by Estelle Nora Harwit Amrani
April 3, 2005

from Vibrani Website

recovered through BibliothecaAlexandrina Website


This is not easy to write without sounding a little condescending. I apologize for that - Iím more motivated by a need to express another wake-up call for humanity. Terri Schiavoís and the Popeís deaths are very interesting events, and a HUGE reflection for people to see themselves and what they value, and fear. I am saying what I feel and think and I ask you to consider what Iím writing.

This has been a week of death. A week of obsessed and biased media, violent and rude religious fanatics, and idiotic politicians (who I consider betrayers to the Constitution) butting their big noses into peopleís private affairs. Itís a crazy week of people frantic about death, unsure of what really happens when someone dies, when someone is in a coma, when someone is truly dead. People had to confront their own mortality. Everyone dies. I will die, you will, too.

 

Life in the body is temporary and terminal. Get it?

 

So what is your life all about? Have you prepared for your eventual death? Do you talk to your kids about death as you do about life? Or, is it a taboo subject? Do you talk about your eternal spirits that live on after the body dies? Do you talk about choices?

Are you sad that the Pope died? Geesh! The media doesnít shut up with commentaries, interviews, news clips, and constant camera images of the weeping masses acting as if the world had come to an end. The White House even put its flag at half-mast. I have a lot of trouble understanding people who are crying and carrying on about an 84 year old man who lived a very full life, traveled around the world more than any other Pope (and more than most people ever will in their lifetimes), with the full financial backing of the Vatican.

 

Why not be happy he had such a great life? He died the way he wanted, choosing not to be kept alive artificially, even though he said doing the same for Terri Schiavo (who was pretty much dead for 15 years but kept alive artificially) was murder. He lived his way - but would he allow Catholics the same freedom, even though he often used freedom as his mission? He fought Communism, attempted to bring peace to violent areas, he lived through the Holocaust, he did many "firsts" as a Pope - and that is nothing to ignore. However, he also kept trying to control Catholics to obey his word and that of the Church.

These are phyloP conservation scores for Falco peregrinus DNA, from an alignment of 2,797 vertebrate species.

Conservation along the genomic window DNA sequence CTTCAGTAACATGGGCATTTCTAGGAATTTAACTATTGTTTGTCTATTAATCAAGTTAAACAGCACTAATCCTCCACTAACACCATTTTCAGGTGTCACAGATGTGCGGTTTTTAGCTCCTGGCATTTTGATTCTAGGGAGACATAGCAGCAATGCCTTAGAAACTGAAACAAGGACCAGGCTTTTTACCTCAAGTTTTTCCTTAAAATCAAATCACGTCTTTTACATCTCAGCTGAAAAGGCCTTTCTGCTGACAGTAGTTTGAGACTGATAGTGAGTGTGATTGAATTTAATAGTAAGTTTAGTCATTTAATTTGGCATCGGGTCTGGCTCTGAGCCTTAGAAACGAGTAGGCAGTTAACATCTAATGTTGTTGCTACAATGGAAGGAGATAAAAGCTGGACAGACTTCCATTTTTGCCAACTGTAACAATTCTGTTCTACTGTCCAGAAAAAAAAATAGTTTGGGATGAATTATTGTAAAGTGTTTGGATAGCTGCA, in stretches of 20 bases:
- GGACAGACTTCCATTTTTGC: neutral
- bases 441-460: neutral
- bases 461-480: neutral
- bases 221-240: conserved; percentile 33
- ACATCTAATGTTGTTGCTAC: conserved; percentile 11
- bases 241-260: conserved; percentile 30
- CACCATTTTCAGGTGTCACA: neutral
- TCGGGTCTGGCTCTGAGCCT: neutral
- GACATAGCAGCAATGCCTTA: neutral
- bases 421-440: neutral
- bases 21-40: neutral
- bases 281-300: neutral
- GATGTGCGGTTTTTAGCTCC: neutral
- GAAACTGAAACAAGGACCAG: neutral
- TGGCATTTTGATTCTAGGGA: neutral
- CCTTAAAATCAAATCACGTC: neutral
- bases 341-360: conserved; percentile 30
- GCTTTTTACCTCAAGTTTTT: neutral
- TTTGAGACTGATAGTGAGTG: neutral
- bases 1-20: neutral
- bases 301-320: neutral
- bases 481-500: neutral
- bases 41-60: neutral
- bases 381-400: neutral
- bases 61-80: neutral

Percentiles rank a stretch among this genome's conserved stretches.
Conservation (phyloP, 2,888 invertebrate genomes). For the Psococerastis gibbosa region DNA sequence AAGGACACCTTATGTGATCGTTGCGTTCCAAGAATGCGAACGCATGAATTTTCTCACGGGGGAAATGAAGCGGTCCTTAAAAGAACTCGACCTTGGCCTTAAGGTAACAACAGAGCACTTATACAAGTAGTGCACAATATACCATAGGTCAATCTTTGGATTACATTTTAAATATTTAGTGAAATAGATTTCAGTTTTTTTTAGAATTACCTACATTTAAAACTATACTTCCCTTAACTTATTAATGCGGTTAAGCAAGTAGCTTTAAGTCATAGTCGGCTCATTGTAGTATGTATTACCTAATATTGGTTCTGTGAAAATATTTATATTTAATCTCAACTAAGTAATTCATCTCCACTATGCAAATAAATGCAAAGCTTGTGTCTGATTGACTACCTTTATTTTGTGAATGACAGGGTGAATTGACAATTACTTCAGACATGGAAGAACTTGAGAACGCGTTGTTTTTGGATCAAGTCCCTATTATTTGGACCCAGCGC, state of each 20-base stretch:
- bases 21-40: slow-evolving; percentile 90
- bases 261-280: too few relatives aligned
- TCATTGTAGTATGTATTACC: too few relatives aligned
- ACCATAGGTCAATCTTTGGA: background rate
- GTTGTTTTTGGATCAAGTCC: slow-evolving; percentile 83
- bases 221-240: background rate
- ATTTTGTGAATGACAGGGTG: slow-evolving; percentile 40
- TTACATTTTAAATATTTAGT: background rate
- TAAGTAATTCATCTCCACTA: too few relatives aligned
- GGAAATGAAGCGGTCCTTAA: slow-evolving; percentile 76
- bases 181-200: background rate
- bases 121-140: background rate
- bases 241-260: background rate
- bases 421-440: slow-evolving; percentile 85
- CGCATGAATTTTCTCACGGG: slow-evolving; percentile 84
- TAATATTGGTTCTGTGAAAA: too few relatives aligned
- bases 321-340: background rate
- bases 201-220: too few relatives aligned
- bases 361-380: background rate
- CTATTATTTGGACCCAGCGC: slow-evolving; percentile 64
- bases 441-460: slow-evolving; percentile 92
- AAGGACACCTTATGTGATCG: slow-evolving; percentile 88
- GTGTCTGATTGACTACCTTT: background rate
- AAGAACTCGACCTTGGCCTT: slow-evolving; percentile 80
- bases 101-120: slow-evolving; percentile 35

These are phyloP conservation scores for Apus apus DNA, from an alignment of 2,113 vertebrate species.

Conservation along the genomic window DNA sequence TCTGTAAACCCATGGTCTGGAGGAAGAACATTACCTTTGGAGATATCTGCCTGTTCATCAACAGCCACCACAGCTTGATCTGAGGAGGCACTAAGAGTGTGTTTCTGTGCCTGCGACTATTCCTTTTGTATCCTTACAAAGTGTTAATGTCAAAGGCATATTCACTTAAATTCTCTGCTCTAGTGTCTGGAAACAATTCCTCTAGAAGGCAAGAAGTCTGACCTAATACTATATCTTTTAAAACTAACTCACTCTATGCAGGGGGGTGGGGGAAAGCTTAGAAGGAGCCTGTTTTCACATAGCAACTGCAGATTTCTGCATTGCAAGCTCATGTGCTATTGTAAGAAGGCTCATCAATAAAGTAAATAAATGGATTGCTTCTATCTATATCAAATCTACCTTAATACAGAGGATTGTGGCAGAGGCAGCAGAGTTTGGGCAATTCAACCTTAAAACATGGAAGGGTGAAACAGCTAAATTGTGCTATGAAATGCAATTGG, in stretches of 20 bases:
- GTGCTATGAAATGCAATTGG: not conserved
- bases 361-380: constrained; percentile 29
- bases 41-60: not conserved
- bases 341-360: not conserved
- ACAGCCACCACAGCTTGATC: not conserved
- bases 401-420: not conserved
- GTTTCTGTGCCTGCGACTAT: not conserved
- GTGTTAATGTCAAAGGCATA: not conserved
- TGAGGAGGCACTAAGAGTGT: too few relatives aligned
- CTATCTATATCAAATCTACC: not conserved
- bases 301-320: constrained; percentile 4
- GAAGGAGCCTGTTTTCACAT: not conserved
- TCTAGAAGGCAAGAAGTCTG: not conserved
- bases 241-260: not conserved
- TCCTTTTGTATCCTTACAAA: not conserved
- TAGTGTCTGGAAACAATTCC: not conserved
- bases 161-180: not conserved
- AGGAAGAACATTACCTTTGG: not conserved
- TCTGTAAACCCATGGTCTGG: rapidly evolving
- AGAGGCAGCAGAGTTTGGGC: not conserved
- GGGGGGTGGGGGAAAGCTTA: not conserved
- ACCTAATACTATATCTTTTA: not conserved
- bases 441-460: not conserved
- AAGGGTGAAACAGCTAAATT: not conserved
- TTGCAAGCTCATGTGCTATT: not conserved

Iím not saying the Pope was a sinister man. He wasnít. He truly did what he felt was right for himself and his religion. I think he was a pretty decent guy, also doing things that were human (imagine that). For instance, I liked hearing that a woman who came to a mass asked him if heíd officiate at her up-coming wedding... he agreed to do it. He was very bright, accomplished in many areas. I also feel he has his own spirituality that few knew of, and unfortunately didnít teach others about how to do that on their own. He wasnít perfect, and Iím sure heíd be the first to admit that. Was he my father? No way. He wasnít anything other than a man who lived his life the way he created it, and that included having way too much power for one person over others.

What I find incomprehensible are the hysterics, the lack of faith, the ignorance, and the fear in the people mourning his death. Let me put it like this: if you believe in a God, why do you have to pray for those who die? Do you think their soul will be hijacked on the way to the other dimensions and dragged into hell? Donít you trust God knows what Itís doing - what the Popeís spirit co-created for himself? Why not celebrate the Popeís life, if it meant so much to you?